The Map/Reduce API provides a range of building block
Reducer implementations that can be used as a starting point for building Map/Reduce applications that process RDF. Typically more complex applications will need to implement their own variants but these basic ones may still prove useful as part of a larger pipeline.
The API is divided based upon implementations that support various common Hadoop tasks with appropriate
Reducer implementations provided for each. In most cases these are implemented to be at least partially abstract to make it easy to implement customised versions of these.
The following common tasks are supported:
Note that standard Map/Reduce programming rules apply as normal. For example if a mapper/reducer transforms between data types then you need to make
setOutputValueClass() calls on your Job configuration as necessary.
Counting is one of the classic Map/Reduce tasks and features as both the official Map/Reduce example for both Hadoop itself and for Elephas. Implementations cover a number of different counting tasks that you might want to carry out upon RDF data, in most cases you will use the desired
Mapper implementation in conjunction with the
The simplest type of counting supported is to count the usages of individual RDF nodes within the triples/quads. Depending on whether your data is triples/quads you can use either the
TripleNodeCountMapper or the
If you want to count only usages of RDF nodes in a specific position then we also provide variants for that, for example
TripleSubjectCountMapper counts only RDF nodes present in the subject position. You can substitute
Object into the class name in place of
Subject if you prefer to count just RDF nodes in the predicate/object position instead. Similarly replace
Quad if you wish to count usage of RDF nodes in specific positions of quads, an additional
QuadGraphCountMapper if you want to calculate the size of graphs.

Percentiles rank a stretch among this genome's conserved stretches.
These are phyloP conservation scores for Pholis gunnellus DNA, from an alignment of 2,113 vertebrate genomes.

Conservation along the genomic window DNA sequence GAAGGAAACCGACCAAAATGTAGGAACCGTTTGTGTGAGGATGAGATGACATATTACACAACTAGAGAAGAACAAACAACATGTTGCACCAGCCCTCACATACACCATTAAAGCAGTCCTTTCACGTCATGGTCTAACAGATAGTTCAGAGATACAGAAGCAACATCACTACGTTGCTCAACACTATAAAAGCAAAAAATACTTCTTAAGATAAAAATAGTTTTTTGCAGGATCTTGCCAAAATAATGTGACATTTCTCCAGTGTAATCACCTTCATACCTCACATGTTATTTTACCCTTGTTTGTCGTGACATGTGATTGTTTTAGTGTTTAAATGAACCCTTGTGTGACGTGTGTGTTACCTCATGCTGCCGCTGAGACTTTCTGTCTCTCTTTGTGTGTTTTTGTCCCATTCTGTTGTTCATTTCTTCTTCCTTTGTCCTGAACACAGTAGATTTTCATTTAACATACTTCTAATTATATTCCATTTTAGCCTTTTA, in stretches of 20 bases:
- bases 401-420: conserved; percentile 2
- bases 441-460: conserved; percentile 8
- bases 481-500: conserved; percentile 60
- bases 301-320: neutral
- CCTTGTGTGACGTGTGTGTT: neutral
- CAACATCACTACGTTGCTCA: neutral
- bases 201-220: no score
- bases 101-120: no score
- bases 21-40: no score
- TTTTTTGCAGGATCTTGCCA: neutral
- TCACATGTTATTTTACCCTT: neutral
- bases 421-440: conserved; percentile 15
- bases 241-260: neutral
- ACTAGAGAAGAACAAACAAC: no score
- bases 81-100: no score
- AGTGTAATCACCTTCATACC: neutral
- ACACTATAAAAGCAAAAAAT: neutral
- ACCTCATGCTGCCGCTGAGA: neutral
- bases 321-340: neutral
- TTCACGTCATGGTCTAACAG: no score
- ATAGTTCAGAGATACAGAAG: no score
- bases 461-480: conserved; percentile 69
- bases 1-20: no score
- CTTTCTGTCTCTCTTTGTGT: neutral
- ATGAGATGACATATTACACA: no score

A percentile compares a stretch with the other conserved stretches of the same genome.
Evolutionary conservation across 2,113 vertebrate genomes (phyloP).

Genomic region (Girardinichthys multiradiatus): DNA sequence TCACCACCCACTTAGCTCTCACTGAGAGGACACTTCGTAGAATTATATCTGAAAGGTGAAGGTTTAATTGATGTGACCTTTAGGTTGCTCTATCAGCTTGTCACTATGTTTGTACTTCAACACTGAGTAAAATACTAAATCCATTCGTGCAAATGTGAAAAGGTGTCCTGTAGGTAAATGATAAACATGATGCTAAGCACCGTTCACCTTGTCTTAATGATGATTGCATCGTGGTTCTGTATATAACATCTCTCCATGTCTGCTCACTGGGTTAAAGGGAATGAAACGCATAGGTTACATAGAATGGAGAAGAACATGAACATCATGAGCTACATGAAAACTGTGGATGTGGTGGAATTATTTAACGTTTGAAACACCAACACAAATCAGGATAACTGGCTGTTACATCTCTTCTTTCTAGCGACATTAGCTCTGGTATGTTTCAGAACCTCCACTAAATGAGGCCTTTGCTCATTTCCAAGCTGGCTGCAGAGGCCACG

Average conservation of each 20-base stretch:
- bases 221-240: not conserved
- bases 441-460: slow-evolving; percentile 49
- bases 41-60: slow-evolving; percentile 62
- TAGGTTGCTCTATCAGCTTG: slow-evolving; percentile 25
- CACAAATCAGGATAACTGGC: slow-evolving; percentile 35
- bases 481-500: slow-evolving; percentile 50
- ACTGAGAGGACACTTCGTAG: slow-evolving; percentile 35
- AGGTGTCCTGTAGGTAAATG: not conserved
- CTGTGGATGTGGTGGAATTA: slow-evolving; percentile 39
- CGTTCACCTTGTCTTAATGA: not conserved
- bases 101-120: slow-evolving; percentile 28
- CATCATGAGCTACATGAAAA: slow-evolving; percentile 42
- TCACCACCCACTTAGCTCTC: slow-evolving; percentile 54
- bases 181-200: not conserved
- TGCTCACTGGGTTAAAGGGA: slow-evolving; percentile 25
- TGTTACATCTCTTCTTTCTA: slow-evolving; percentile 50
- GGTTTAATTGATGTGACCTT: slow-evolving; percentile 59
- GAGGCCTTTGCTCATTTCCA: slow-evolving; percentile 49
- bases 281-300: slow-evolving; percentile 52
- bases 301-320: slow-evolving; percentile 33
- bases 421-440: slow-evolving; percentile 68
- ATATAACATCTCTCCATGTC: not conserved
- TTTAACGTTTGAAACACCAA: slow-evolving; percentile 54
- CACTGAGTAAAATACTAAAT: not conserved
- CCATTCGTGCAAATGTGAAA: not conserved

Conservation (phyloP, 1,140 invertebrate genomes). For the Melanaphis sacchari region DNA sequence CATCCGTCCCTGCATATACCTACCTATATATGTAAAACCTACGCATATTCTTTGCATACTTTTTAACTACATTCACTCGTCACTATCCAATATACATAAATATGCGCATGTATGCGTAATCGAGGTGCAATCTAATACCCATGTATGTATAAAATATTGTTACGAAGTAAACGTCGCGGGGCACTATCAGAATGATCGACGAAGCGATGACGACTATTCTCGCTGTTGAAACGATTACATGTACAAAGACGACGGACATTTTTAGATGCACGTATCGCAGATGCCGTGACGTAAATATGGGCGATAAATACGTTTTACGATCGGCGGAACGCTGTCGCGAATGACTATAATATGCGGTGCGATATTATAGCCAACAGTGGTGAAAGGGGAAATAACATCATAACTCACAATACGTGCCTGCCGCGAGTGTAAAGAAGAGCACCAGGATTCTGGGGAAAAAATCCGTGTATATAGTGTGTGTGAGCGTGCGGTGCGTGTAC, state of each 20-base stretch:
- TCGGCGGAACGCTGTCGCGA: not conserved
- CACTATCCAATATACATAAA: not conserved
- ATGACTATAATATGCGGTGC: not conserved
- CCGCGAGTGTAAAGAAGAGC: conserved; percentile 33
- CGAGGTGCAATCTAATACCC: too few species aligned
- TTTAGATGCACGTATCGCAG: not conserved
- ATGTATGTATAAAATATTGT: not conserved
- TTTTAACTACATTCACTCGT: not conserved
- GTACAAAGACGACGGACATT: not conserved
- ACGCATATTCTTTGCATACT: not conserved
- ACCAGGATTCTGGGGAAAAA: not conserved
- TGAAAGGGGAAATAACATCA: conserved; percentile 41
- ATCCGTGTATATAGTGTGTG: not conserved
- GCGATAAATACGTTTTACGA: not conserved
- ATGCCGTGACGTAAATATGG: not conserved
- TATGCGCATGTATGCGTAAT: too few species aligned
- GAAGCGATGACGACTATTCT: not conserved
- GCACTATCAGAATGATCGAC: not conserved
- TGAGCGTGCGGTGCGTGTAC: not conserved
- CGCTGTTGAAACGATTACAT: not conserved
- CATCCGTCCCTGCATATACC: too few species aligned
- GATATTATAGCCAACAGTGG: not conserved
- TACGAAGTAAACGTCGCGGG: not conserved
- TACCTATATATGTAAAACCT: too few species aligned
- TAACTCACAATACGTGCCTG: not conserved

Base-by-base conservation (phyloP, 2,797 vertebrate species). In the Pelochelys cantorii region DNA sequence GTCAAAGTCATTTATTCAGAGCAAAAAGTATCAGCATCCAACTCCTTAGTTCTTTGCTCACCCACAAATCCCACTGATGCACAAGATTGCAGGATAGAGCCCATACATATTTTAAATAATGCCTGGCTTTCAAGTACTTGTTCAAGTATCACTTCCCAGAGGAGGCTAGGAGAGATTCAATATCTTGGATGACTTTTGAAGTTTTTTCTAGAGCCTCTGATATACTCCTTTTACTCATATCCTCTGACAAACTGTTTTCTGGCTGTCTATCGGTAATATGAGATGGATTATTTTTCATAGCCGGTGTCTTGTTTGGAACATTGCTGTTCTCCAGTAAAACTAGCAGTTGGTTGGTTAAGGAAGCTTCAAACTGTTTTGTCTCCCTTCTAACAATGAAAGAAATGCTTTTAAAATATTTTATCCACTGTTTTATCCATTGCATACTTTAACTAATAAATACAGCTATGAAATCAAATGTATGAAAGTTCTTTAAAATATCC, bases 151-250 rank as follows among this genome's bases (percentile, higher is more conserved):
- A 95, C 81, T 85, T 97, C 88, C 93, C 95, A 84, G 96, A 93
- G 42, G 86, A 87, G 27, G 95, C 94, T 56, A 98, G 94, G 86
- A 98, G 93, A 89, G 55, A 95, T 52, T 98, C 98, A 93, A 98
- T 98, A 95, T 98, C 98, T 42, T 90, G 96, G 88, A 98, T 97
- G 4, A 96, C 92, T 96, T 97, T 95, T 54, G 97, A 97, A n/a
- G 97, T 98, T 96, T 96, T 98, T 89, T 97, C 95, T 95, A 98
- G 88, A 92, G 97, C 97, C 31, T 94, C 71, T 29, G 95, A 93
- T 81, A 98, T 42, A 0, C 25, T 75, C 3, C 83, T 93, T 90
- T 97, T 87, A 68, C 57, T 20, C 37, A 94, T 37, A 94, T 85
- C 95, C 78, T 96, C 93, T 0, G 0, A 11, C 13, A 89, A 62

Another interesting variant of counting is to count the usage of literal data types, you can use the
QuadDataTypeCountMapper if you want to do this.
Finally you may be interested in the usage of namespaces within your data, in this case the
QuadNamespaceCountMapper can be used to do this. For this use case you should use the
TextCountReducer to total up the counts for each namespace. Note that the mappers determine the namespace for a URI simply by splitting after the last
/ in the URI, if no such character exists then the full URI is considered to be the namespace.
Filtering is another classic Map/Reduce use case, here you want to take the data and extract only the portions that you are interested in based on some criteria. All our filter
Mapper implementations also support a Job configuration option named
rdf.mapreduce.filter.invert allowing their effects to be inverted if desired e.g.
One type of filter that may be useful particularly if you are generating RDF data that may not be strict RDF is the
ValidTripleFilterMapper and the
ValidQuadFilterMapper. These filters only keep triples/quads that are valid according to strict RDF semantics i.e.
If you wanted to extract only the bad data e.g. for debugging then you can of course invert these filters by setting
true as shown above.
In some cases you may only be interesting in triples/quads that are grounded i.e. don't contain blank nodes in which case the